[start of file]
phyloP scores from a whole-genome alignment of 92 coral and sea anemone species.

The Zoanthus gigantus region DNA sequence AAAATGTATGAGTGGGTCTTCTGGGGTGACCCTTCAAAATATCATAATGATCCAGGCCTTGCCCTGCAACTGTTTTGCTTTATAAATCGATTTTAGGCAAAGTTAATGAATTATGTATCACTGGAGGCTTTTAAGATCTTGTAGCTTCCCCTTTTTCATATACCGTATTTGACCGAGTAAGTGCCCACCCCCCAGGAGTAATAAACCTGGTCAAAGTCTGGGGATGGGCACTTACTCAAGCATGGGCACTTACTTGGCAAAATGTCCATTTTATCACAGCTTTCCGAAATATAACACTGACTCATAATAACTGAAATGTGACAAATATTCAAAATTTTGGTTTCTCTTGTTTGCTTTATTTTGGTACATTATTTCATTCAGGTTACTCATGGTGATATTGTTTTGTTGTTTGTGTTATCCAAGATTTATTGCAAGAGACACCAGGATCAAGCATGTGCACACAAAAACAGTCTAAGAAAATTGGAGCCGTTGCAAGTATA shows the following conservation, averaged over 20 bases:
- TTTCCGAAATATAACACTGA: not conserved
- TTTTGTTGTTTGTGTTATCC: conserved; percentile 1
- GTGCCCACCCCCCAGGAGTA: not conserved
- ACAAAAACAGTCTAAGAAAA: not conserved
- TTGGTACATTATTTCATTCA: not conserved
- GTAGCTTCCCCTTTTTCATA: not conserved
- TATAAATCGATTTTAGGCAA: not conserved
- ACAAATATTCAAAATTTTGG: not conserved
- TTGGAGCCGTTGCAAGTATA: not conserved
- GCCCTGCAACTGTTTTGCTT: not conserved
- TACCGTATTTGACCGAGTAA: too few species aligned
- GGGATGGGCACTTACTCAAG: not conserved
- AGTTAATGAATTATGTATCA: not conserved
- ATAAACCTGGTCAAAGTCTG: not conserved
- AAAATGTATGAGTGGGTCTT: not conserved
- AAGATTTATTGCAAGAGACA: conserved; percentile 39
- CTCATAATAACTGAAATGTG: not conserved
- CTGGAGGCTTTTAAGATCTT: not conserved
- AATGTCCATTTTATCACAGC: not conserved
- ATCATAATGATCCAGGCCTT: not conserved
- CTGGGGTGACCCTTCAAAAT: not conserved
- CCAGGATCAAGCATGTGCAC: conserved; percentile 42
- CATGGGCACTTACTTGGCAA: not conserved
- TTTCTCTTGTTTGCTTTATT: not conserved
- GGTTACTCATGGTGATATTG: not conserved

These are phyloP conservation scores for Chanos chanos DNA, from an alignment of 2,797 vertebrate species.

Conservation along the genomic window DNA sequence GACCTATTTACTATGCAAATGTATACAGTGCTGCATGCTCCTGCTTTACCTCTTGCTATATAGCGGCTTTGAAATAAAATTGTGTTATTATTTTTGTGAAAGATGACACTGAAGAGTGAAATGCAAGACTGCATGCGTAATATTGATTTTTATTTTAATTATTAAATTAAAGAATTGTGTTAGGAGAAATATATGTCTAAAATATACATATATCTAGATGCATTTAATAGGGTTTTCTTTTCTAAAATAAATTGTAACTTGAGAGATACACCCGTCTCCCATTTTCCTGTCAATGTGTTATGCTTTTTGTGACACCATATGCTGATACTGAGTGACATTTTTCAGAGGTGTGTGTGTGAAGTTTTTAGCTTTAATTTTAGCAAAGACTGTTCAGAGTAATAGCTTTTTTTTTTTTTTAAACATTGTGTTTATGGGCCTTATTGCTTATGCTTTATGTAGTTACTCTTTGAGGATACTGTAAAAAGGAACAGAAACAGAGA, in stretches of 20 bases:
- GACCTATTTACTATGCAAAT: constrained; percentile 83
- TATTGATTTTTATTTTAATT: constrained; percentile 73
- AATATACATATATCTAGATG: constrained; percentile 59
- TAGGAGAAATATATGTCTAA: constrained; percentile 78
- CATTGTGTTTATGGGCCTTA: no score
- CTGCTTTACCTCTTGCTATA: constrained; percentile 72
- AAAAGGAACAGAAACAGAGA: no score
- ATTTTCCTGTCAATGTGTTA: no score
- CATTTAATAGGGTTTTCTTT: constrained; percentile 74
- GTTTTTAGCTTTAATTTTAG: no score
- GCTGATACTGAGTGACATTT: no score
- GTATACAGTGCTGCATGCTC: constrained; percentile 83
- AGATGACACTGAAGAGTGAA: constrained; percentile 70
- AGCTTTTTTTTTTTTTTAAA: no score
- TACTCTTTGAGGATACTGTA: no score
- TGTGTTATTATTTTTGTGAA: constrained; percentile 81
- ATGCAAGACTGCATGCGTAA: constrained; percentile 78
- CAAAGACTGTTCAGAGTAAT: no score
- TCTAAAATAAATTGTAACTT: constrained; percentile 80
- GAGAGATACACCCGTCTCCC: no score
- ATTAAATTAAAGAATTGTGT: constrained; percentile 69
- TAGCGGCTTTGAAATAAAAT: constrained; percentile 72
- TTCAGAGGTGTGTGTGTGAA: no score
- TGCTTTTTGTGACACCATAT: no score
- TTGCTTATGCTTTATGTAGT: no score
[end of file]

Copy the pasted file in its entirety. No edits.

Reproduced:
phyloP scores from a whole-genome alignment of 92 coral and sea anemone species.

The Zoanthus gigantus region DNA sequence AAAATGTATGAGTGGGTCTTCTGGGGTGACCCTTCAAAATATCATAATGATCCAGGCCTTGCCCTGCAACTGTTTTGCTTTATAAATCGATTTTAGGCAAAGTTAATGAATTATGTATCACTGGAGGCTTTTAAGATCTTGTAGCTTCCCCTTTTTCATATACCGTATTTGACCGAGTAAGTGCCCACCCCCCAGGAGTAATAAACCTGGTCAAAGTCTGGGGATGGGCACTTACTCAAGCATGGGCACTTACTTGGCAAAATGTCCATTTTATCACAGCTTTCCGAAATATAACACTGACTCATAATAACTGAAATGTGACAAATATTCAAAATTTTGGTTTCTCTTGTTTGCTTTATTTTGGTACATTATTTCATTCAGGTTACTCATGGTGATATTGTTTTGTTGTTTGTGTTATCCAAGATTTATTGCAAGAGACACCAGGATCAAGCATGTGCACACAAAAACAGTCTAAGAAAATTGGAGCCGTTGCAAGTATA shows the following conservation, averaged over 20 bases:
- TTTCCGAAATATAACACTGA: not conserved
- TTTTGTTGTTTGTGTTATCC: conserved; percentile 1
- GTGCCCACCCCCCAGGAGTA: not conserved
- ACAAAAACAGTCTAAGAAAA: not conserved
- TTGGTACATTATTTCATTCA: not conserved
- GTAGCTTCCCCTTTTTCATA: not conserved
- TATAAATCGATTTTAGGCAA: not conserved
- ACAAATATTCAAAATTTTGG: not conserved
- TTGGAGCCGTTGCAAGTATA: not conserved
- GCCCTGCAACTGTTTTGCTT: not conserved
- TACCGTATTTGACCGAGTAA: too few species aligned
- GGGATGGGCACTTACTCAAG: not conserved
- AGTTAATGAATTATGTATCA: not conserved
- ATAAACCTGGTCAAAGTCTG: not conserved
- AAAATGTATGAGTGGGTCTT: not conserved
- AAGATTTATTGCAAGAGACA: conserved; percentile 39
- CTCATAATAACTGAAATGTG: not conserved
- CTGGAGGCTTTTAAGATCTT: not conserved
- AATGTCCATTTTATCACAGC: not conserved
- ATCATAATGATCCAGGCCTT: not conserved
- CTGGGGTGACCCTTCAAAAT: not conserved
- CCAGGATCAAGCATGTGCAC: conserved; percentile 42
- CATGGGCACTTACTTGGCAA: not conserved
- TTTCTCTTGTTTGCTTTATT: not conserved
- GGTTACTCATGGTGATATTG: not conserved

These are phyloP conservation scores for Chanos chanos DNA, from an alignment of 2,797 vertebrate species.

Conservation along the genomic window DNA sequence GACCTATTTACTATGCAAATGTATACAGTGCTGCATGCTCCTGCTTTACCTCTTGCTATATAGCGGCTTTGAAATAAAATTGTGTTATTATTTTTGTGAAAGATGACACTGAAGAGTGAAATGCAAGACTGCATGCGTAATATTGATTTTTATTTTAATTATTAAATTAAAGAATTGTGTTAGGAGAAATATATGTCTAAAATATACATATATCTAGATGCATTTAATAGGGTTTTCTTTTCTAAAATAAATTGTAACTTGAGAGATACACCCGTCTCCCATTTTCCTGTCAATGTGTTATGCTTTTTGTGACACCATATGCTGATACTGAGTGACATTTTTCAGAGGTGTGTGTGTGAAGTTTTTAGCTTTAATTTTAGCAAAGACTGTTCAGAGTAATAGCTTTTTTTTTTTTTTAAACATTGTGTTTATGGGCCTTATTGCTTATGCTTTATGTAGTTACTCTTTGAGGATACTGTAAAAAGGAACAGAAACAGAGA, in stretches of 20 bases:
- GACCTATTTACTATGCAAAT: constrained; percentile 83
- TATTGATTTTTATTTTAATT: constrained; percentile 73
- AATATACATATATCTAGATG: constrained; percentile 59
- TAGGAGAAATATATGTCTAA: constrained; percentile 78
- CATTGTGTTTATGGGCCTTA: no score
- CTGCTTTACCTCTTGCTATA: constrained; percentile 72
- AAAAGGAACAGAAACAGAGA: no score
- ATTTTCCTGTCAATGTGTTA: no score
- CATTTAATAGGGTTTTCTTT: constrained; percentile 74
- GTTTTTAGCTTTAATTTTAG: no score
- GCTGATACTGAGTGACATTT: no score
- GTATACAGTGCTGCATGCTC: constrained; percentile 83
- AGATGACACTGAAGAGTGAA: constrained; percentile 70
- AGCTTTTTTTTTTTTTTAAA: no score
- TACTCTTTGAGGATACTGTA: no score
- TGTGTTATTATTTTTGTGAA: constrained; percentile 81
- ATGCAAGACTGCATGCGTAA: constrained; percentile 78
- CAAAGACTGTTCAGAGTAAT: no score
- TCTAAAATAAATTGTAACTT: constrained; percentile 80
- GAGAGATACACCCGTCTCCC: no score
- ATTAAATTAAAGAATTGTGT: constrained; percentile 69
- TAGCGGCTTTGAAATAAAAT: constrained; percentile 72
- TTCAGAGGTGTGTGTGTGAA: no score
- TGCTTTTTGTGACACCATAT: no score
- TTGCTTATGCTTTATGTAGT: no score